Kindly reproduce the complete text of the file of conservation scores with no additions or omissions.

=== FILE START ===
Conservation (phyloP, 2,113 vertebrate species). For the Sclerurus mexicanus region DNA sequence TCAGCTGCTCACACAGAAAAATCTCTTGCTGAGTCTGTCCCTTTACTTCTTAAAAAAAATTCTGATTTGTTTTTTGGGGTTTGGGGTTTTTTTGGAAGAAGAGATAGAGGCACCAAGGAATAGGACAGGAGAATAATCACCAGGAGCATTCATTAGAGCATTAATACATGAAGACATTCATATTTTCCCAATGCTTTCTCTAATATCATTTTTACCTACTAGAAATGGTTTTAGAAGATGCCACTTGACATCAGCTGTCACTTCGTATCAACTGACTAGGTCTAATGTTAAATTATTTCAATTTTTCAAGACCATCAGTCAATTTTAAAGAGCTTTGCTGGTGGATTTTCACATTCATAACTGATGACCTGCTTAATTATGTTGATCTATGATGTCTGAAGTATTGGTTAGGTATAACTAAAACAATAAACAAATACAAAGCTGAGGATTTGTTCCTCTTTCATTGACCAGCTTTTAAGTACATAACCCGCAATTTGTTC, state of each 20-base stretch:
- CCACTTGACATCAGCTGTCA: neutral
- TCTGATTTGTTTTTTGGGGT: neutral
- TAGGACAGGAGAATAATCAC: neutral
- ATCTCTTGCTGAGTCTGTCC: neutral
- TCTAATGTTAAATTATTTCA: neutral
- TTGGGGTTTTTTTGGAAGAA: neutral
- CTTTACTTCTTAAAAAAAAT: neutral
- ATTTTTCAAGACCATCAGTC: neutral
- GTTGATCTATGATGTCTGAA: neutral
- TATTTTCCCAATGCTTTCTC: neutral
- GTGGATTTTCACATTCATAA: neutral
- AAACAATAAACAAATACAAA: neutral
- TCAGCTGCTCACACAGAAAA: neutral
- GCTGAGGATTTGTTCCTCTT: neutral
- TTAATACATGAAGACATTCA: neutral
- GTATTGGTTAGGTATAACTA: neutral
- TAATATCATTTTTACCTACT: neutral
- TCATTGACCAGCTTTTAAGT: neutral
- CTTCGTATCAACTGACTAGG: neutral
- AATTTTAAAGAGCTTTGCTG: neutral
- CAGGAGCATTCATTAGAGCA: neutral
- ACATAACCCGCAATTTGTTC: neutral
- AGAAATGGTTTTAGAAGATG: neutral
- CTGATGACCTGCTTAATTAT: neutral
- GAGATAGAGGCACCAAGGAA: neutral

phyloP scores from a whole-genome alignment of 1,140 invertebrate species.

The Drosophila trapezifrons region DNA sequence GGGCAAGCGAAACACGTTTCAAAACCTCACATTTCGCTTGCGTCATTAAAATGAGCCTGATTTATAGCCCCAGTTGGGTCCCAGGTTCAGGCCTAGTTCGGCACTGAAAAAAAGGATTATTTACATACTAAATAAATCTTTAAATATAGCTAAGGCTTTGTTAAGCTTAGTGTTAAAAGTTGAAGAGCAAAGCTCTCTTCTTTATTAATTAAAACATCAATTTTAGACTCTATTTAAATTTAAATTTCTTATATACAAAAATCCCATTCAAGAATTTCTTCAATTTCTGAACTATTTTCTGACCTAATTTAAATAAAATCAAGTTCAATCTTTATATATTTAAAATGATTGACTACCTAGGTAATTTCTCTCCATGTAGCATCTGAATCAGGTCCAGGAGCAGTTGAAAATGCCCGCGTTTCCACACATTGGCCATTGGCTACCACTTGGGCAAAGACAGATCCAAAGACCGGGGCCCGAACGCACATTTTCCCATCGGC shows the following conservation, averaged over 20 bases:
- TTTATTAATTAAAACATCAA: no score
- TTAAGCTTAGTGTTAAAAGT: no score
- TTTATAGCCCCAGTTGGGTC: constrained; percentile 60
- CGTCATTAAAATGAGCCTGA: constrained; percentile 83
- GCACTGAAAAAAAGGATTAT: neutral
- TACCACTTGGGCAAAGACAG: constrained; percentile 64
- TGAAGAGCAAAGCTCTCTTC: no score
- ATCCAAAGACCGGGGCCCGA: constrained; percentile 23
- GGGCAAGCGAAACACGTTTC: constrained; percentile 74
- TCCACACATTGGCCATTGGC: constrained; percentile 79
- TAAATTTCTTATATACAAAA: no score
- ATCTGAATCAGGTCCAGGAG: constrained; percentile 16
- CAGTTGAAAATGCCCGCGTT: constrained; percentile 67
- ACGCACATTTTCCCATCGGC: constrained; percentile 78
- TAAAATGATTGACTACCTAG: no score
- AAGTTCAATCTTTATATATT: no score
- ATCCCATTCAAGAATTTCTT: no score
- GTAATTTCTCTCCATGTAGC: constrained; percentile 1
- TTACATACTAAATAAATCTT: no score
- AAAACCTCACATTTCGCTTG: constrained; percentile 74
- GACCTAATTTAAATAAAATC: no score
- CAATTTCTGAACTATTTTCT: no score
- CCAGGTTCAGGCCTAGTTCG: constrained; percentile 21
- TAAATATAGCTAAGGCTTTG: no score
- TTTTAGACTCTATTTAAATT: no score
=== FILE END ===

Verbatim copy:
Conservation (phyloP, 2,113 vertebrate species). For the Sclerurus mexicanus region DNA sequence TCAGCTGCTCACACAGAAAAATCTCTTGCTGAGTCTGTCCCTTTACTTCTTAAAAAAAATTCTGATTTGTTTTTTGGGGTTTGGGGTTTTTTTGGAAGAAGAGATAGAGGCACCAAGGAATAGGACAGGAGAATAATCACCAGGAGCATTCATTAGAGCATTAATACATGAAGACATTCATATTTTCCCAATGCTTTCTCTAATATCATTTTTACCTACTAGAAATGGTTTTAGAAGATGCCACTTGACATCAGCTGTCACTTCGTATCAACTGACTAGGTCTAATGTTAAATTATTTCAATTTTTCAAGACCATCAGTCAATTTTAAAGAGCTTTGCTGGTGGATTTTCACATTCATAACTGATGACCTGCTTAATTATGTTGATCTATGATGTCTGAAGTATTGGTTAGGTATAACTAAAACAATAAACAAATACAAAGCTGAGGATTTGTTCCTCTTTCATTGACCAGCTTTTAAGTACATAACCCGCAATTTGTTC, state of each 20-base stretch:
- CCACTTGACATCAGCTGTCA: neutral
- TCTGATTTGTTTTTTGGGGT: neutral
- TAGGACAGGAGAATAATCAC: neutral
- ATCTCTTGCTGAGTCTGTCC: neutral
- TCTAATGTTAAATTATTTCA: neutral
- TTGGGGTTTTTTTGGAAGAA: neutral
- CTTTACTTCTTAAAAAAAAT: neutral
- ATTTTTCAAGACCATCAGTC: neutral
- GTTGATCTATGATGTCTGAA: neutral
- TATTTTCCCAATGCTTTCTC: neutral
- GTGGATTTTCACATTCATAA: neutral
- AAACAATAAACAAATACAAA: neutral
- TCAGCTGCTCACACAGAAAA: neutral
- GCTGAGGATTTGTTCCTCTT: neutral
- TTAATACATGAAGACATTCA: neutral
- GTATTGGTTAGGTATAACTA: neutral
- TAATATCATTTTTACCTACT: neutral
- TCATTGACCAGCTTTTAAGT: neutral
- CTTCGTATCAACTGACTAGG: neutral
- AATTTTAAAGAGCTTTGCTG: neutral
- CAGGAGCATTCATTAGAGCA: neutral
- ACATAACCCGCAATTTGTTC: neutral
- AGAAATGGTTTTAGAAGATG: neutral
- CTGATGACCTGCTTAATTAT: neutral
- GAGATAGAGGCACCAAGGAA: neutral

phyloP scores from a whole-genome alignment of 1,140 invertebrate species.

The Drosophila trapezifrons region DNA sequence GGGCAAGCGAAACACGTTTCAAAACCTCACATTTCGCTTGCGTCATTAAAATGAGCCTGATTTATAGCCCCAGTTGGGTCCCAGGTTCAGGCCTAGTTCGGCACTGAAAAAAAGGATTATTTACATACTAAATAAATCTTTAAATATAGCTAAGGCTTTGTTAAGCTTAGTGTTAAAAGTTGAAGAGCAAAGCTCTCTTCTTTATTAATTAAAACATCAATTTTAGACTCTATTTAAATTTAAATTTCTTATATACAAAAATCCCATTCAAGAATTTCTTCAATTTCTGAACTATTTTCTGACCTAATTTAAATAAAATCAAGTTCAATCTTTATATATTTAAAATGATTGACTACCTAGGTAATTTCTCTCCATGTAGCATCTGAATCAGGTCCAGGAGCAGTTGAAAATGCCCGCGTTTCCACACATTGGCCATTGGCTACCACTTGGGCAAAGACAGATCCAAAGACCGGGGCCCGAACGCACATTTTCCCATCGGC shows the following conservation, averaged over 20 bases:
- TTTATTAATTAAAACATCAA: no score
- TTAAGCTTAGTGTTAAAAGT: no score
- TTTATAGCCCCAGTTGGGTC: constrained; percentile 60
- CGTCATTAAAATGAGCCTGA: constrained; percentile 83
- GCACTGAAAAAAAGGATTAT: neutral
- TACCACTTGGGCAAAGACAG: constrained; percentile 64
- TGAAGAGCAAAGCTCTCTTC: no score
- ATCCAAAGACCGGGGCCCGA: constrained; percentile 23
- GGGCAAGCGAAACACGTTTC: constrained; percentile 74
- TCCACACATTGGCCATTGGC: constrained; percentile 79
- TAAATTTCTTATATACAAAA: no score
- ATCTGAATCAGGTCCAGGAG: constrained; percentile 16
- CAGTTGAAAATGCCCGCGTT: constrained; percentile 67
- ACGCACATTTTCCCATCGGC: constrained; percentile 78
- TAAAATGATTGACTACCTAG: no score
- AAGTTCAATCTTTATATATT: no score
- ATCCCATTCAAGAATTTCTT: no score
- GTAATTTCTCTCCATGTAGC: constrained; percentile 1
- TTACATACTAAATAAATCTT: no score
- AAAACCTCACATTTCGCTTG: constrained; percentile 74
- GACCTAATTTAAATAAAATC: no score
- CAATTTCTGAACTATTTTCT: no score
- CCAGGTTCAGGCCTAGTTCG: constrained; percentile 21
- TAAATATAGCTAAGGCTTTG: no score
- TTTTAGACTCTATTTAAATT: no score